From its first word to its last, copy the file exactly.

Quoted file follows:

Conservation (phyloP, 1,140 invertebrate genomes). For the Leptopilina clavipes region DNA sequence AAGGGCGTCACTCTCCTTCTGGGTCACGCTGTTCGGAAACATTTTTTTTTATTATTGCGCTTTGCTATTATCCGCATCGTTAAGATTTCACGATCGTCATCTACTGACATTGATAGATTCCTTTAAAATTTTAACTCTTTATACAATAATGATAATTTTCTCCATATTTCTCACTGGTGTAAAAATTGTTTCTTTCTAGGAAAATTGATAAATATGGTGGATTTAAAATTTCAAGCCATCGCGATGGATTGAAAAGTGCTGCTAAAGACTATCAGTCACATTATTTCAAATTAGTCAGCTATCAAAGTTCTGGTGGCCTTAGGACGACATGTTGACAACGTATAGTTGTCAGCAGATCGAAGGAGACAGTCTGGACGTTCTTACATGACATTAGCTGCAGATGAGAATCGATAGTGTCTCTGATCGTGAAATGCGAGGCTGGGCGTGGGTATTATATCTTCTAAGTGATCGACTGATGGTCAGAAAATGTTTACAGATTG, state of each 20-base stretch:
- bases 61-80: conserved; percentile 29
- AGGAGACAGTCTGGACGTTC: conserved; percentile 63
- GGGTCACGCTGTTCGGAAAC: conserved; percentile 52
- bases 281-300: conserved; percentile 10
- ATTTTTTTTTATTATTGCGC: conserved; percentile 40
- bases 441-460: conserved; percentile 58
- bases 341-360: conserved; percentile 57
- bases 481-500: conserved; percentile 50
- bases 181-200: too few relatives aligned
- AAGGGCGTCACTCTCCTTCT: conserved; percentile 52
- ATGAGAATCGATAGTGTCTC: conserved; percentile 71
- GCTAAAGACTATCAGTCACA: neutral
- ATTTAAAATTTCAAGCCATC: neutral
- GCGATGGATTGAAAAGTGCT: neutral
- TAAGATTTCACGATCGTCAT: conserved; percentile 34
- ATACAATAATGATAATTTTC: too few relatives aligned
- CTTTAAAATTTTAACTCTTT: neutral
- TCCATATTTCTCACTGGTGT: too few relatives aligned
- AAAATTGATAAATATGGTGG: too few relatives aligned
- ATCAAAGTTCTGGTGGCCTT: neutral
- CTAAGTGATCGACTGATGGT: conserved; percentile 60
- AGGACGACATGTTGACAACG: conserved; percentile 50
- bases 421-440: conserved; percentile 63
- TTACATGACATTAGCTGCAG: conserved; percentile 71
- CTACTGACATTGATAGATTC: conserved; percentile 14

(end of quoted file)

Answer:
Conservation (phyloP, 1,140 invertebrate genomes). For the Leptopilina clavipes region DNA sequence AAGGGCGTCACTCTCCTTCTGGGTCACGCTGTTCGGAAACATTTTTTTTTATTATTGCGCTTTGCTATTATCCGCATCGTTAAGATTTCACGATCGTCATCTACTGACATTGATAGATTCCTTTAAAATTTTAACTCTTTATACAATAATGATAATTTTCTCCATATTTCTCACTGGTGTAAAAATTGTTTCTTTCTAGGAAAATTGATAAATATGGTGGATTTAAAATTTCAAGCCATCGCGATGGATTGAAAAGTGCTGCTAAAGACTATCAGTCACATTATTTCAAATTAGTCAGCTATCAAAGTTCTGGTGGCCTTAGGACGACATGTTGACAACGTATAGTTGTCAGCAGATCGAAGGAGACAGTCTGGACGTTCTTACATGACATTAGCTGCAGATGAGAATCGATAGTGTCTCTGATCGTGAAATGCGAGGCTGGGCGTGGGTATTATATCTTCTAAGTGATCGACTGATGGTCAGAAAATGTTTACAGATTG, state of each 20-base stretch:
- bases 61-80: conserved; percentile 29
- AGGAGACAGTCTGGACGTTC: conserved; percentile 63
- GGGTCACGCTGTTCGGAAAC: conserved; percentile 52
- bases 281-300: conserved; percentile 10
- ATTTTTTTTTATTATTGCGC: conserved; percentile 40
- bases 441-460: conserved; percentile 58
- bases 341-360: conserved; percentile 57
- bases 481-500: conserved; percentile 50
- bases 181-200: too few relatives aligned
- AAGGGCGTCACTCTCCTTCT: conserved; percentile 52
- ATGAGAATCGATAGTGTCTC: conserved; percentile 71
- GCTAAAGACTATCAGTCACA: neutral
- ATTTAAAATTTCAAGCCATC: neutral
- GCGATGGATTGAAAAGTGCT: neutral
- TAAGATTTCACGATCGTCAT: conserved; percentile 34
- ATACAATAATGATAATTTTC: too few relatives aligned
- CTTTAAAATTTTAACTCTTT: neutral
- TCCATATTTCTCACTGGTGT: too few relatives aligned
- AAAATTGATAAATATGGTGG: too few relatives aligned
- ATCAAAGTTCTGGTGGCCTT: neutral
- CTAAGTGATCGACTGATGGT: conserved; percentile 60
- AGGACGACATGTTGACAACG: conserved; percentile 50
- bases 421-440: conserved; percentile 63
- TTACATGACATTAGCTGCAG: conserved; percentile 71
- CTACTGACATTGATAGATTC: conserved; percentile 14